Hackers-With-An-AgendaBuilding on this, Josh Begley, a 28-year-old NYU grad student, is creating a software application that will allow anyone with basic coding skills to organize, analyze and visualize drone-strike data from Pakistan, Yemen and Somalia dating back to 2002. Based on information collected by the U.K. Bureau of Investigative Journalism, the Applicable Programing Interface (API) can be used to create interactive Websites that elaborate on the information and give it context.

The drone API, which is actually Begley’s master’s thesis, is not his first foray into capturing robot-attack data. His @dronestream Twitter feed documents all reported UAV attacks. Last year Begley created an iPhone app that tracks drone strikes, but Apple rejected it. Other developers have jumped on the bandwagon, too. London-based artist James Bridle runs a Tumblr blog that matches overhead satellite imagery to reports of drone attacks.

drone_target_1In an interview with Wired’s Danger Room, Begley explained that the purpose behind this software is the desire to bridge the “empathy gap” between Western audiences and drone-attack victims:

To Americans like me, what may have previously been blank spots on the map all of a sudden have complex stories, voices of their own. From 30,000 feet it might just be cars and buildings. But there are people in them. People who live under the drones we fly.

The public release of Begley’s API, which took five months to complete, is timed to coincide with the White House-promoted National Day of Civic Hacking on June 1. Hacking Day aims to “liberate government data for coders and entrepreneurs.” The ACLU, for one, is commemorating the event with an API linked to the group’s vast database of documents related to U.S.-sanctioned torture of terror suspects.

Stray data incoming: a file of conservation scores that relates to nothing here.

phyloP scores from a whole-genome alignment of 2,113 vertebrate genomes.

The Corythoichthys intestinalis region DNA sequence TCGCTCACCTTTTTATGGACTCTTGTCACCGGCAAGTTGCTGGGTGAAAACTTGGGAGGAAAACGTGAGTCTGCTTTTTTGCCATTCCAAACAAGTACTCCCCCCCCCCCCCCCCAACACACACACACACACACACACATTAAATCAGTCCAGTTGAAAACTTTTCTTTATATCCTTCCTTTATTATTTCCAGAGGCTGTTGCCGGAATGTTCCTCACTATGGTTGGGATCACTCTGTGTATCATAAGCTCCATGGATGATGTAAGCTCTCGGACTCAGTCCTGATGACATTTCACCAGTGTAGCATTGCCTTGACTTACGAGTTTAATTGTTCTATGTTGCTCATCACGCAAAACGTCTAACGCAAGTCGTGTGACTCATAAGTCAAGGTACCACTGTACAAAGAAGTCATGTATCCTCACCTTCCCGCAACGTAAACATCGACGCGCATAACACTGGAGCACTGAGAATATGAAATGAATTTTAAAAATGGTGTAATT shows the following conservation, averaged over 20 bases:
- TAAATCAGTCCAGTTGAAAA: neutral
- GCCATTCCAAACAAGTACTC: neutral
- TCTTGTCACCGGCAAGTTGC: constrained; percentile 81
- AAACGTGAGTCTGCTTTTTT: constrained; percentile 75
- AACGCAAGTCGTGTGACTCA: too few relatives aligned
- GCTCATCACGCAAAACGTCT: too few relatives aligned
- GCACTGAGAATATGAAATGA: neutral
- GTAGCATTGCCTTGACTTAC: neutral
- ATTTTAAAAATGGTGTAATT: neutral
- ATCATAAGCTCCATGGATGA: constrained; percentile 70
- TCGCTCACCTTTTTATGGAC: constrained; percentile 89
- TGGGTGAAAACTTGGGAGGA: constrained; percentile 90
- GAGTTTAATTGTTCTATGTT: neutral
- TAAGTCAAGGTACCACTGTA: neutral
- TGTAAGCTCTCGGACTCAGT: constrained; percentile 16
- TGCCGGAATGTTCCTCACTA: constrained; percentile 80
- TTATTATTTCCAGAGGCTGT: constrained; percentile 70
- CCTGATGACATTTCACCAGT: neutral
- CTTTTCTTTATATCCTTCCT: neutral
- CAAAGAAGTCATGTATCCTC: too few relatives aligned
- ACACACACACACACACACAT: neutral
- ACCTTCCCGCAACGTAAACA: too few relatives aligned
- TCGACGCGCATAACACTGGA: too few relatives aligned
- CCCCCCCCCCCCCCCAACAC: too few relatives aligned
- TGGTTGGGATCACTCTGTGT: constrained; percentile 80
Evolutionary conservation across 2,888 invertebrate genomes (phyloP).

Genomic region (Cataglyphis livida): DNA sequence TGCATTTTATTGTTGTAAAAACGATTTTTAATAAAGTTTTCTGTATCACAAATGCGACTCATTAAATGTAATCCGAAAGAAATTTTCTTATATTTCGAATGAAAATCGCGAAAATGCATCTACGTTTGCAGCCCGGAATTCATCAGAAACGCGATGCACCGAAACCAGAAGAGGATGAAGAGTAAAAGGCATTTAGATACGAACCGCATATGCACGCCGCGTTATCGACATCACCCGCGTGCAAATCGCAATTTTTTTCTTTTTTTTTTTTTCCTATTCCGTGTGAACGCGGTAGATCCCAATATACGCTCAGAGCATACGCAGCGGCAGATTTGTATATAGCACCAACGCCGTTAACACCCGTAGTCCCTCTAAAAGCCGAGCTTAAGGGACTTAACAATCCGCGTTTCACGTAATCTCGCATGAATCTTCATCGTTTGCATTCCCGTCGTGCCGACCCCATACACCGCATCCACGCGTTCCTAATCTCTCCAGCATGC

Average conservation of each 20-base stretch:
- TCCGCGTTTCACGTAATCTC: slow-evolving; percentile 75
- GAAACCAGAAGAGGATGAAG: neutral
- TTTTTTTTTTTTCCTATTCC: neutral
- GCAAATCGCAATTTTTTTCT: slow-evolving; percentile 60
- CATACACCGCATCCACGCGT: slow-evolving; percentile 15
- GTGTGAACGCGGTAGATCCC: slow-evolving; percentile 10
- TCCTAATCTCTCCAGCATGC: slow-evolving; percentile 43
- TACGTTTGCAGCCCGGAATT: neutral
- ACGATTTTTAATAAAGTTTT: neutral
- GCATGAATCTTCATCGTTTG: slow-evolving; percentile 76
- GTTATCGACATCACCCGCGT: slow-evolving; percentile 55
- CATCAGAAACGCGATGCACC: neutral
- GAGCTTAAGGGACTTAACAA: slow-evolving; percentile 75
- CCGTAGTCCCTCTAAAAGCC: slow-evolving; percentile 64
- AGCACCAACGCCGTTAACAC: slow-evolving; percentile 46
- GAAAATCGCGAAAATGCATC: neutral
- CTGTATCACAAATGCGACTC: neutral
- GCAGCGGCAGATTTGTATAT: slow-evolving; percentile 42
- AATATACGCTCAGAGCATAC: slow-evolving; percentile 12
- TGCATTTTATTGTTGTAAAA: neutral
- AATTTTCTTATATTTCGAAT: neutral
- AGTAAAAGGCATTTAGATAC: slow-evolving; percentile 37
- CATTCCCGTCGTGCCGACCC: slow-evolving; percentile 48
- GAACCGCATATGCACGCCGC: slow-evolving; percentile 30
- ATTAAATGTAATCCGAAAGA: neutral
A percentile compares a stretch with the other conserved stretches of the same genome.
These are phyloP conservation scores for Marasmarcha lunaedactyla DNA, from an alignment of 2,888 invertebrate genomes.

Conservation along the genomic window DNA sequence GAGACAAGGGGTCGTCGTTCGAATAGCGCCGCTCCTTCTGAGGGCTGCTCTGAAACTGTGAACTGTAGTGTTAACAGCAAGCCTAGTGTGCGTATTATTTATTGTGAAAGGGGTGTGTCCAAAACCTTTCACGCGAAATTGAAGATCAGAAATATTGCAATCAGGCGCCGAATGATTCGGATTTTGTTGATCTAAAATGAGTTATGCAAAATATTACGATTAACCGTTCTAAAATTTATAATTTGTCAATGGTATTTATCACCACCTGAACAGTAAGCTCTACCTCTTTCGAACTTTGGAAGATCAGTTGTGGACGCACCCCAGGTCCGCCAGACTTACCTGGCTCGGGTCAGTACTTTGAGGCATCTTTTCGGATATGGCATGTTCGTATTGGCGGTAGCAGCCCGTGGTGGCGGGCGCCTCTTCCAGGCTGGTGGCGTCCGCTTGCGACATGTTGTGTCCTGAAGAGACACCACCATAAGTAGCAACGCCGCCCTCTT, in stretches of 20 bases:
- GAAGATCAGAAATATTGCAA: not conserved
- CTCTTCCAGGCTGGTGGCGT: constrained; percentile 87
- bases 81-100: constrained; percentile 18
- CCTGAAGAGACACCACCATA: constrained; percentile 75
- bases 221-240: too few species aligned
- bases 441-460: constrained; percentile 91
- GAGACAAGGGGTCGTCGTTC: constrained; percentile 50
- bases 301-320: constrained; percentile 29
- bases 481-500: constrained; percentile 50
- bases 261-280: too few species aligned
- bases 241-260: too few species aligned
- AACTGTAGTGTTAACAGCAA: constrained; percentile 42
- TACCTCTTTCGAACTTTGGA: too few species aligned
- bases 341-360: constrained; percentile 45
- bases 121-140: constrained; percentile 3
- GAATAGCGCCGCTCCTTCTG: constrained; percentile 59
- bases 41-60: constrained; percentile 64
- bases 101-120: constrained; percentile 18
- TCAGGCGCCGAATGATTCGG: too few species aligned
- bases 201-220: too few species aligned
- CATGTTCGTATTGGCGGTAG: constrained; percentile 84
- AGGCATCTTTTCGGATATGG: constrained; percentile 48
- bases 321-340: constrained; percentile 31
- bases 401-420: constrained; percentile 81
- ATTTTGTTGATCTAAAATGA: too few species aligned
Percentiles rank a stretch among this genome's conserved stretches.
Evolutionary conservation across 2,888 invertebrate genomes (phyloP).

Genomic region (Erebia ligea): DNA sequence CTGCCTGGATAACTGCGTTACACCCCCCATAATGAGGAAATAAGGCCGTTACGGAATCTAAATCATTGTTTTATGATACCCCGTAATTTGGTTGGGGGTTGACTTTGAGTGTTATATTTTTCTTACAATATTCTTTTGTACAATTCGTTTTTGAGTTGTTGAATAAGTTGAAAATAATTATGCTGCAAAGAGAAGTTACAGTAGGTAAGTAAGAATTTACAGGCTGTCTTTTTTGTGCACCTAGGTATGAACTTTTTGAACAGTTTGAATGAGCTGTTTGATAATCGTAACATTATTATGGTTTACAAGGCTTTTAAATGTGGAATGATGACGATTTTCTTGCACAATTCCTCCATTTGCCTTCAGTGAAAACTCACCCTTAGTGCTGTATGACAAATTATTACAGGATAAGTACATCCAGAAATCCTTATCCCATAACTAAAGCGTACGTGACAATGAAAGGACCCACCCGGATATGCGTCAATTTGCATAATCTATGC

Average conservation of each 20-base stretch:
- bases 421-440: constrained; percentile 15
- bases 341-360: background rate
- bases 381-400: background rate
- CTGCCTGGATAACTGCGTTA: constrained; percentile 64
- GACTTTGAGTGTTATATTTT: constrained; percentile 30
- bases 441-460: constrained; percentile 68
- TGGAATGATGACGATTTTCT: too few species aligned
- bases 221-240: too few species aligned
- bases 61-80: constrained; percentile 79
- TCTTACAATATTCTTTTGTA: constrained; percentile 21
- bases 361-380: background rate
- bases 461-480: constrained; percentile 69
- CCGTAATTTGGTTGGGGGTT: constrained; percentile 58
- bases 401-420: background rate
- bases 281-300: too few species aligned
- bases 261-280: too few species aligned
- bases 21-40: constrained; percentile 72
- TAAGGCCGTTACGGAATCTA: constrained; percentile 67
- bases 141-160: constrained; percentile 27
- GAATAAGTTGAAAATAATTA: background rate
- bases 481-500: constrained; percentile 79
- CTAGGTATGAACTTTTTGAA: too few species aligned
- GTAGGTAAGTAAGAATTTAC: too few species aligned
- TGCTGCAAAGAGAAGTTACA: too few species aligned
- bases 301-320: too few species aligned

drone_map1After twelve years of drone strikes and promises that don’t appear to be being honored, the arrival of this app might just be what the public needs. And even though software giants like Apple may not be interested in developing it further, there are no shortages of talented individuals, professional hackers and hobby labs that will take up the cause.

It wouldn’t be too farfetched to think that a plethora of websites will begin to emerge that can track, monitor, and record all drone strikes, perhaps even as they happen. And combined with recent revelations about state-run data mining operations and software that is being designed to combat it, private citizens may be able to truly fight back against clandestine operations and government surveillance.

Sources: Wired.com, (2)

Drone Wars!

X-47BThat’s the crux of Timothy Chung’s research, an assistant professor in the Systems Engineering department at the Naval Postgraduate School in Monterey, California. For the most part, he and the Advanced Robotics Systems Engineering Lab (ARSENL) have been working on a way to construct a series of low-cost, lightweight autonomous flying vehicles known as Aerial Battle Bots that will give the US and the western allies an advantage should a full-scale conflict involving UAV’s happen.

The aspect of cost is especially important, seeing as how drones cost on the order of several million dollars apiece. By supplementing reconnaissance and hunter-killers with dogfighting drones, the army and navy of the future will have a lost cost-option for keeping their big-budget fliers safe. What’s more, it’s extremely important that the drones work in tandem, since it’s highly likely other nations will be developing similar swarms of drones in the future too.